As my memories began coming back, so did the memories I didn’t want, namely those of being in the hospital as a child. I began to remember being taken away from my parents in pre-op, wheeled down unfamiliar halls and taken in to stark white operating rooms, things I had previously been too drugged up for to comprehend. But that wasn’t it. These memories became increasingly upsetting as I began to remember times when I was actually no longer conscious, when I would have been sedated under heavy anesthetic. I started to ‘remember’ lying on the operating table under bright florescent lights, as the doctors began using a scaple to cut open my stomach. I ‘remembered’ watching them remove my kidney, how they talked about their vacation plans while I lay motionless with monitors hooked up to every part of me. I hated these memories. As more and more upsetting memories came flooding back to me about being in the hospital, I began experiencing the pain that those event would have caused. The scars on my stomach and side began burning, and I woke up with my heart racing. I looked around my room, felt across my stomach, realized I had only been dreaming, and was for the first time grateful for my inconsistent memory.

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What’s in the Box? UNBOXING — Scan-a-rama Figurine from Theatre Bizarre

Doktor Leech is joined by Elsa L. to unbox their 3-D portrait from Theatre Bizarre made by the Great Fredini / Scan-a-rama.

Read about last year’s figurine: http://dailynightmare.com/2015/10/14/…

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Nightmare #370: Skin Issues

Electric face mask: wikimedia

Electric face mask: wikimedia

(Michigan, 30’s)

I don’t remember all the details of this nightmare, but I remember enough of what happened to my skin and what I felt to be totally creeped out.

Something terrible but vague had happened to me – – I’d been attacked or in an accident – – and I woke up to discover that I had had a face transplant. I suppose it was better than no face at all, but it was just horrible. I felt like I was wearing a mask all the time, like I was looking out from behind a layer. There was that sensation of an edge of fabric around my eyes, like my field of vision was narrowed, because the skin didn’t fit smoothly.

When I looked in the mirror, I didn’t recognize myself at all. My face had been replaced with what only somewhat resembled a face. It was like I had been erased. Only my eyes looked familiar.

My new face didn’t fit very well. There were scars, and this is really odd seam-like scar all the way around my face in a big circle.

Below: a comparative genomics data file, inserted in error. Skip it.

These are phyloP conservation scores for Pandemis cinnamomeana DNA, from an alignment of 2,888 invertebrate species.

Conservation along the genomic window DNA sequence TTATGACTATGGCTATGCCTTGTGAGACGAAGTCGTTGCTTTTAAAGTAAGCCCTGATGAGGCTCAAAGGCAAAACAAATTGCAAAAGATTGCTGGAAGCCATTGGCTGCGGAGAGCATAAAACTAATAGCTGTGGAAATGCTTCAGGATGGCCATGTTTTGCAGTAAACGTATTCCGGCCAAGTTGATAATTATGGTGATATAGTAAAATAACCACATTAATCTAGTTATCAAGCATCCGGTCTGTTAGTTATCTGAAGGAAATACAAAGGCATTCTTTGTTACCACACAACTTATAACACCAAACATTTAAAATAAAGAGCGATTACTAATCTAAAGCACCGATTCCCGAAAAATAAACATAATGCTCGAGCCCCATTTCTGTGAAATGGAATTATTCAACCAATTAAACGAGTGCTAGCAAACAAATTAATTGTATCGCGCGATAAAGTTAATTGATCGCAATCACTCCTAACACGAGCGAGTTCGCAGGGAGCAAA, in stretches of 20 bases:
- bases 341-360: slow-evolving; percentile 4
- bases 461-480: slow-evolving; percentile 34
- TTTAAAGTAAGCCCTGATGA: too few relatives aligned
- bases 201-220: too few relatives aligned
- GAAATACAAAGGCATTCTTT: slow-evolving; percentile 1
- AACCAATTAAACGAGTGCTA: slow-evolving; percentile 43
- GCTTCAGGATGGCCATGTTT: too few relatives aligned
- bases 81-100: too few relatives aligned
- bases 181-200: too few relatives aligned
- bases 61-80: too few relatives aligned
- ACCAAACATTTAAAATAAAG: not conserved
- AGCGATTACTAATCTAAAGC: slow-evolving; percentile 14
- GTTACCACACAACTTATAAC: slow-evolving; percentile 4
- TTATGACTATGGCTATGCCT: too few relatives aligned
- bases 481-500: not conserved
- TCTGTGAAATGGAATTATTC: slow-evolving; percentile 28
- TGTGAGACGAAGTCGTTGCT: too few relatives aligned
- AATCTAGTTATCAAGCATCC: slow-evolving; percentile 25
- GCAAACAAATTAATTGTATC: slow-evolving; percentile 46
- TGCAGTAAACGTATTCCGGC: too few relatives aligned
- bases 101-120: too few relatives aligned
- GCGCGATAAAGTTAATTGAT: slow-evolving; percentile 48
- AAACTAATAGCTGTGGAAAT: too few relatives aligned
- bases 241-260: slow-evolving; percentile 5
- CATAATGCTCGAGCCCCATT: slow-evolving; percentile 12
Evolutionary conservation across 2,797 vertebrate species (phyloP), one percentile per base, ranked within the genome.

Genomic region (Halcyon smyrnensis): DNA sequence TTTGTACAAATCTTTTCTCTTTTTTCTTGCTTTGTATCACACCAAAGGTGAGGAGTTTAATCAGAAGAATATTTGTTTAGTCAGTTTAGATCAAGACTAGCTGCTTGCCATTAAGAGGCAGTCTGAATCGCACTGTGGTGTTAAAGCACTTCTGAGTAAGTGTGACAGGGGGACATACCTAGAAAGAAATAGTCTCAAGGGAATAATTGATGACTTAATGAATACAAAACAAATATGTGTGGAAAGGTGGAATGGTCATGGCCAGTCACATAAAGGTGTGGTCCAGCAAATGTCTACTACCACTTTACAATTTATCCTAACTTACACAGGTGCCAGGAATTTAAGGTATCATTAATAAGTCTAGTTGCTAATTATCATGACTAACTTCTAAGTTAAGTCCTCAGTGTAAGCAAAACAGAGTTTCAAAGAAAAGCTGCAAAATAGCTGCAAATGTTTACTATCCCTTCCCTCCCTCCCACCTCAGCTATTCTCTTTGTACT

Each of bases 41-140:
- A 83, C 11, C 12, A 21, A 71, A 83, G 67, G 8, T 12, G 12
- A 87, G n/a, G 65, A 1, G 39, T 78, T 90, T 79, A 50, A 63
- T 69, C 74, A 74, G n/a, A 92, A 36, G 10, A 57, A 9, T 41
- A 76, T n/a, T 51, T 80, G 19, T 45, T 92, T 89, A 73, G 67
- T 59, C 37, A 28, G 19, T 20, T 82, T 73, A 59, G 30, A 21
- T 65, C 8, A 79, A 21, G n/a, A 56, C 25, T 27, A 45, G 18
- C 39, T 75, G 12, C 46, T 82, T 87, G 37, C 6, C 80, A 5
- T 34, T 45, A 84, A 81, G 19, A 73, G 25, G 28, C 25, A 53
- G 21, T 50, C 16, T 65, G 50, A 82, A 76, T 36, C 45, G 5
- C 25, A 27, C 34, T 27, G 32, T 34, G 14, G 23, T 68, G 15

Finally, my face hurt. It ached all the time. And I knew I was supposed to be grateful, grateful to be alive, grateful to have any face at all. But it was just awful.

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DailyNightmare PODCAST Kathe Koja Interview

Kathe Koja (photo credit Rick Lieder)

Kathe Koja (photo credit Rick Lieder)

Recently I had the opportunity to sip a hot chocolate in a bustling (and noisy!) coffee shop with one of my favorite writers. Kathe Koja should be familiar to any fan of DailyNightmare. If not, you have a treat waiting when you discover her work.

Her first novel, The Cipher, is regularly cited as one of the greatest horror novels of all time. She followed up that striking debut with a series of novels that are literate, visceral and dark, works that are hard to pigeonhole with the label horror.

She has also written several award winning young adult novels, including The Cipher, Buddha Boy, Headlong, The Blue Mirror, Kissing the Bee, and Straydog.

Kathe is the director of Nerve, a Detroit based theatre company that specializes in immersive theatrical experiences. I’ve had the pleasure of seeing — or should I say, participating — in a couple of these performances and I’ve reviewed them here, here and here on the website.

Kathe is a native Detroit resident, not one of those young hipsters who’ve only recently discovered the D.

Kathe along with her husband, the artist Rick Lieder, will be guests of honor at the World Fantasy Convention in November.

But we sat down to discuss a trilogy of books she’s just completed that follow the exploits of Istvan and Rupert, life-long partners, business partners, sexual partners, quite literally partners in crime of various sorts, two grand gentlemen of theatre. We pick up their tale first in Under the Poppy: a novel and continue it in The Mercury Waltz“. And now, with the third book of the Trilogy, Bastard’s Paradise will be appearing on Roadswell Editions later this year, we discussed the series and her work as creator of worlds.